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ALS Alert Newsletter

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Aug 10
2020

Packard awards grant to fund study of microglia in ALS/FTD

Note:  This grant was made possible by a generous donation from The Bruce Edwards Foundation.

The Packard Center has recently awarded a $50,000 research grant to Justin Ichida, Ph.D. (University of Southern California) and Rita Sattler, Ph.D. (Barrow Neurological Institute) to study the role of microglial cells in neuronal dysfunction in individuals with amyotrophic lateral sclerosis (ALS) and frontotemporal dementia (FTD) caused by mutations in the C9orf72 (C9) gene.

Ichida and Sattler’s project aims to identify the mechanisms and specific pathways through which microglia contribute to the neuronal degeneration observed in C9 ALS/FTD patients. The project will test the hypothesis that microglial cells contribute to neuronal function in patients carrying the C9 mutation. Sattler and Ichida will use patient-derived human induced pluripotent stem cell models to co-culture microglial cells and neurons derived from C9 ALS/FTD patients. This cellular model will enable scientists to understand how microglial cells affect neuronal function and survival, whether microglial activation is a downstream process of neuronal degeneration or whether these cells actively contribute to the degeneration of cortical neurons observed in C9 ALS/FTD. Their goal is to understand how microglia alter disease progression and identify ways to enhance the beneficial effects of these cells while neutralizing disease-promoting features. Further experiments will reveal if these interactions can be targeted therapeutically.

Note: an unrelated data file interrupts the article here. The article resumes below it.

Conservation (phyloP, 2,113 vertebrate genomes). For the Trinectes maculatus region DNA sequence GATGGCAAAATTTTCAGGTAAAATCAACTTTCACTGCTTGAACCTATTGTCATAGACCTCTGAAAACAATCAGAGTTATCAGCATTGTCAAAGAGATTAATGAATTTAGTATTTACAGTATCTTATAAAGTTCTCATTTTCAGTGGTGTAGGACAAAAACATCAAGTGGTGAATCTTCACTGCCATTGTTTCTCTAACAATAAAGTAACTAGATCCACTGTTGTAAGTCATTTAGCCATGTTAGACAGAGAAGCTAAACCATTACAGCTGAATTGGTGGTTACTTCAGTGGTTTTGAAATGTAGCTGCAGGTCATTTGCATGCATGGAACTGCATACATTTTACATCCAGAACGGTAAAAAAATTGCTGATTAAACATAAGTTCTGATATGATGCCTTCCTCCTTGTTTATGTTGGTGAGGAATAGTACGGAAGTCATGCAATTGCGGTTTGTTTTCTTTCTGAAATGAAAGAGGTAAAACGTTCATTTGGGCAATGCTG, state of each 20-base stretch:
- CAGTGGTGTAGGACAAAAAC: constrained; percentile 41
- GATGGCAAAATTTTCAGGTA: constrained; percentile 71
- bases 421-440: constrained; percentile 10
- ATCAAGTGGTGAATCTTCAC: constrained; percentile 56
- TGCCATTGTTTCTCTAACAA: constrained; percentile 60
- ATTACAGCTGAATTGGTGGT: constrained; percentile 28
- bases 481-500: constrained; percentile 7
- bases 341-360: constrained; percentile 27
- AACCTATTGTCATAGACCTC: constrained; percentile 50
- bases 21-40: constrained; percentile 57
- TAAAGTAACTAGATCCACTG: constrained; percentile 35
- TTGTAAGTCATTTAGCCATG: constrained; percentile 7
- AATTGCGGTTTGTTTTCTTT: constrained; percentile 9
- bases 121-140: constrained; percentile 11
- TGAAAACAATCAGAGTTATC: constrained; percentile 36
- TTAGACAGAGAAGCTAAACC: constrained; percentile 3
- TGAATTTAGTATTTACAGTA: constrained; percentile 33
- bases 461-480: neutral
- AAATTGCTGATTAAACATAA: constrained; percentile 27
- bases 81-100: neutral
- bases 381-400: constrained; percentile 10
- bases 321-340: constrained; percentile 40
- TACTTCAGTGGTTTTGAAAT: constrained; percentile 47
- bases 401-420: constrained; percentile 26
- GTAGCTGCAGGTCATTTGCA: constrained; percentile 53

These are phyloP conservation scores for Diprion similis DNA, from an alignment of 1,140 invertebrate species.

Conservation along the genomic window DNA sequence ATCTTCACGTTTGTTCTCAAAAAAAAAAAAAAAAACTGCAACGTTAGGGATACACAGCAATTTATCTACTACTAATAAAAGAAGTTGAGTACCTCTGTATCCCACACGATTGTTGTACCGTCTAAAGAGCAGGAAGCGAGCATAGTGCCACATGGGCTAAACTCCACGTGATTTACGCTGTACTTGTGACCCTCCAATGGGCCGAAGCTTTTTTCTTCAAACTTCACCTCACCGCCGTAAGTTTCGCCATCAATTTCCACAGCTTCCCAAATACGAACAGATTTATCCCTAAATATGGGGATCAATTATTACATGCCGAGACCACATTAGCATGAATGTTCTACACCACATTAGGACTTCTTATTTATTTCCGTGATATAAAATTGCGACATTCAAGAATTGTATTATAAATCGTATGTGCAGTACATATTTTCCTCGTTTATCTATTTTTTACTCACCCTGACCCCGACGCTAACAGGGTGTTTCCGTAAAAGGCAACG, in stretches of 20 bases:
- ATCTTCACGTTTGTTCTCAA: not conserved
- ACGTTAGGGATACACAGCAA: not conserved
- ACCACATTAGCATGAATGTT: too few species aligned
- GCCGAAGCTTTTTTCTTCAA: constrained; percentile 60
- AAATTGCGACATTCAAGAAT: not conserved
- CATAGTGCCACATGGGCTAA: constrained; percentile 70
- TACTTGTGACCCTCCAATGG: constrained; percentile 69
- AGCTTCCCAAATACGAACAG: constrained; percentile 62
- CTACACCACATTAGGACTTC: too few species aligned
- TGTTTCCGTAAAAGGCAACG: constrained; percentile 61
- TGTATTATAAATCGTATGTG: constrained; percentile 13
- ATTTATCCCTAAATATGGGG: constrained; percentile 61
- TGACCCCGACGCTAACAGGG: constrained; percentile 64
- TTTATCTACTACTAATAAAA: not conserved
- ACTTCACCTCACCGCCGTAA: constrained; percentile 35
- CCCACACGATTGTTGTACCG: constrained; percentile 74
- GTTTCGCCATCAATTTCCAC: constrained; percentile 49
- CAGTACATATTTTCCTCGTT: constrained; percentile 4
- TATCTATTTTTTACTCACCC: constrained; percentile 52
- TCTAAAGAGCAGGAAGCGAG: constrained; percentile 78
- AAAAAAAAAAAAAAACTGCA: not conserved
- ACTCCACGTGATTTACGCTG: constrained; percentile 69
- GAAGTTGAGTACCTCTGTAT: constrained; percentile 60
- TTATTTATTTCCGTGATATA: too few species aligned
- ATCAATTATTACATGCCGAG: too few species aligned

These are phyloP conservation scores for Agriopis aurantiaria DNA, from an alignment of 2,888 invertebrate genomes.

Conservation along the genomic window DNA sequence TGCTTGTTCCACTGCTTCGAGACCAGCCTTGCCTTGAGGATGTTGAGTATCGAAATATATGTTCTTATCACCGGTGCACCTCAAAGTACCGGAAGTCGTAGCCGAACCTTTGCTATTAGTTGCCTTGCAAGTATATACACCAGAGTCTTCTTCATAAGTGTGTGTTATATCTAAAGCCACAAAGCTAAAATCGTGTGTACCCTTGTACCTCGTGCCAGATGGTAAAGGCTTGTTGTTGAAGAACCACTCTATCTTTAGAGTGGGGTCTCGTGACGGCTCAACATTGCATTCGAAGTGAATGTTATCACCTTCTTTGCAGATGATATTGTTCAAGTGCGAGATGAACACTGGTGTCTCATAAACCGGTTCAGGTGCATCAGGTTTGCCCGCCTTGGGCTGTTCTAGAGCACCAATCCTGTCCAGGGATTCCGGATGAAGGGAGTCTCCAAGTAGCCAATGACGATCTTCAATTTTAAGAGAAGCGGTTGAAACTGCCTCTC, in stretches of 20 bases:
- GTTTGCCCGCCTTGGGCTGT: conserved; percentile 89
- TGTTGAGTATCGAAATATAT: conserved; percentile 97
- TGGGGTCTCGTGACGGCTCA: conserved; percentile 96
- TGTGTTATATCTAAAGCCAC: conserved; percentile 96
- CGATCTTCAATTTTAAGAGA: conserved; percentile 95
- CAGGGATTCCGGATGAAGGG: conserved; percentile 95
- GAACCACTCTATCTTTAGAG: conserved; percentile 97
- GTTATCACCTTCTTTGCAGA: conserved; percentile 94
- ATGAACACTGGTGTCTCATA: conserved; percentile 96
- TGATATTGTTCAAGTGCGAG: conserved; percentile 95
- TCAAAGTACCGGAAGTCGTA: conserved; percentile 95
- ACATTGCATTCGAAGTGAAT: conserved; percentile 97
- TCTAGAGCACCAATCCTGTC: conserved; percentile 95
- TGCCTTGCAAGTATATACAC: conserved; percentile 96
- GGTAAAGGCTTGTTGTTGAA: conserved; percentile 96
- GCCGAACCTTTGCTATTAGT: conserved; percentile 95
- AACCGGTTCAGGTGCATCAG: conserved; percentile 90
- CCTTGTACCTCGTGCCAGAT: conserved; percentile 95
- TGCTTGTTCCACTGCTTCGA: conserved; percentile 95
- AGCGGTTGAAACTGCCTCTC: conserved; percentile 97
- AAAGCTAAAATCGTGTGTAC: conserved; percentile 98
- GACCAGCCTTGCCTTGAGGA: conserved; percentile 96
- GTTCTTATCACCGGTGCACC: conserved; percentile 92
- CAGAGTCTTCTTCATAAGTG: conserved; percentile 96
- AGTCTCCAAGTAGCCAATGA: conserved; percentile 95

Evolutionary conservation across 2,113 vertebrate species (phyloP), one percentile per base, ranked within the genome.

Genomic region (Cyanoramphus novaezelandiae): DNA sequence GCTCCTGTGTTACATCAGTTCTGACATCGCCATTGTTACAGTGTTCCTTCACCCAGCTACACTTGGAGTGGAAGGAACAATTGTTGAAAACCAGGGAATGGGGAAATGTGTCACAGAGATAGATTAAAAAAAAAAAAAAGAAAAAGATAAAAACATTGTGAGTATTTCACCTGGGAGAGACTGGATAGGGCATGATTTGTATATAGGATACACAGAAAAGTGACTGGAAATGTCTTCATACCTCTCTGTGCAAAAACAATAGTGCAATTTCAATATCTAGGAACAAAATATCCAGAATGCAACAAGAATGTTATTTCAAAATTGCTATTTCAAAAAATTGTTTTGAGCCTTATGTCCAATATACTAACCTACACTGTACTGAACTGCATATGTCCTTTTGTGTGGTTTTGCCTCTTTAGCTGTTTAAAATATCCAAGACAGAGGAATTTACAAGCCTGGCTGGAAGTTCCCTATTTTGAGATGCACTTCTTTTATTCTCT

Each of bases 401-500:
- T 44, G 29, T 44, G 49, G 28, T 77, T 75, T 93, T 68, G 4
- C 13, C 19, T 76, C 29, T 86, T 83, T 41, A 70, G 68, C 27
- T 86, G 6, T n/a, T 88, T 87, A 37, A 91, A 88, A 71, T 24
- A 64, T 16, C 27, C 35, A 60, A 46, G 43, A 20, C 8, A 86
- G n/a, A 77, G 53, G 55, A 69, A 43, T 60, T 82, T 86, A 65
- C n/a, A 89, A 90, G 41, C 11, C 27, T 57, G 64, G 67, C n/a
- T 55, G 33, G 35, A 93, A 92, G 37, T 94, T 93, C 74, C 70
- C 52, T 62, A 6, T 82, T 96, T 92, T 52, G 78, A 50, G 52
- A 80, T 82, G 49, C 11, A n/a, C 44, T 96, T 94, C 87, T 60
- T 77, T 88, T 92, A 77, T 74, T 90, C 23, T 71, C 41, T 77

"Microglia are the immune cells of the brain and spinal cord. The neuron-microglia model system that Dr. Sattler and Dr. Ichida are developing will help scientists examine how communication between these two cell types ultimately influences neuronal survival in the context of C9 ALS/FTD. We are pleased to support this important work,” said Emily Baxi, Ph.D., the Center’s executive director.

“The Packard Center funds some of the most innovative and impactful ALS research in the world,” noted Ichida. “Joining the Packard Center network and receiving their support will undoubtedly accelerate our ability to develop new treatment strategies for ALS patients.”